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    I think it's implied that anyone doing this for under a year is naive. Admittedly. Which is kinda exactly why I'm on a message board asking advice...see how that works? Just like a circuit.
     
  7. DutchlandDiesel

    Thread Starter New Member

    Dec 17, 2014
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    Question -- This rotary switch has a 3/8" threaded stem. If I install this by screwing it directly into a 3/8" x 3/4" reducer that sits flush in a block of wood, and is wired through the block and out the back into the AC power source, is that acceptable?
     
  8. MikeML

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    IEC, UL and CSA are all concerned about a failure in the dimmer starting a fire by being in intimate contact with flammable material like wood. It either has to be in a metallic enclosure, or in an approved box with an approved cover plate.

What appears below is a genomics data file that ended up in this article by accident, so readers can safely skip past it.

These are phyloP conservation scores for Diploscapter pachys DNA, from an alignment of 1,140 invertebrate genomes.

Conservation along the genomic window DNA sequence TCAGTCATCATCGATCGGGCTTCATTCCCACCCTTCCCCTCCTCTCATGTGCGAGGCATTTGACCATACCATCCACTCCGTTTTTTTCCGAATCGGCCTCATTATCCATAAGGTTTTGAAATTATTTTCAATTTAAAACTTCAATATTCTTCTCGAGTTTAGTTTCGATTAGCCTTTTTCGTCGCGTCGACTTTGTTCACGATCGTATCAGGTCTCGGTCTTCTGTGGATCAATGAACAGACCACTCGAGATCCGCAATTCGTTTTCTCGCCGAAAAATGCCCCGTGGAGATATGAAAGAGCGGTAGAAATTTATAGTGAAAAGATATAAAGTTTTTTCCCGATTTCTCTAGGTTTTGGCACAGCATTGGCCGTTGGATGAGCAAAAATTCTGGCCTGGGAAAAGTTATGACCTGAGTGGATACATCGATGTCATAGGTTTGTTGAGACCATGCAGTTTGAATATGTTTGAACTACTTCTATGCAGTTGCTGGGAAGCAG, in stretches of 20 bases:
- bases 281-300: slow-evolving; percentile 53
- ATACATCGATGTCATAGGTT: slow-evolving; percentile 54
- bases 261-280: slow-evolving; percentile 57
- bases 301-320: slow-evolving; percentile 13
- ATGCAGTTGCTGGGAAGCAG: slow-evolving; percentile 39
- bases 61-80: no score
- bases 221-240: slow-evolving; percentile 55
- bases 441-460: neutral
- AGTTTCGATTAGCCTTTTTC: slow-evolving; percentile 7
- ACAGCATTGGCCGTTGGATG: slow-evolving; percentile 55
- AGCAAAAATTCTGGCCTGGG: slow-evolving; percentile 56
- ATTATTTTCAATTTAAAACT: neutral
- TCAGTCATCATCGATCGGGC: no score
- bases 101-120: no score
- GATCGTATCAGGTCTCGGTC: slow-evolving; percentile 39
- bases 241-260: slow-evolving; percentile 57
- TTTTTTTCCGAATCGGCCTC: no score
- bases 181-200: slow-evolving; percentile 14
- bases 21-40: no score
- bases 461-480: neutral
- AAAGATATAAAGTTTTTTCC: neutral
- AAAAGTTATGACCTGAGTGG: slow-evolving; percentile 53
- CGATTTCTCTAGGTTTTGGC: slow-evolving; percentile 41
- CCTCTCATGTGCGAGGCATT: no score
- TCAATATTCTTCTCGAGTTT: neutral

9. ronv

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    Nov 12, 2008
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  10. ErnieM

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    Apr 24, 2011
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    May I step back and ask a question? Do you really need an adjustable dimmer or just want the bulb to glow softly, not as bright but with that warm yellow glow?

    How about just using a 60 W bulb for 220V service. It will glow nice and soft by itself, no electronics needed.
     
  11. MikeML

    AAC Fanatic!

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    Or just use a 60W 120Vac bulb with a 1000piv rectifier diode in series with it.
     
  12. DutchlandDiesel

    Thread Starter New Member

    Dec 17, 2014
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    Hi -- thanks for the feedback and suggestions.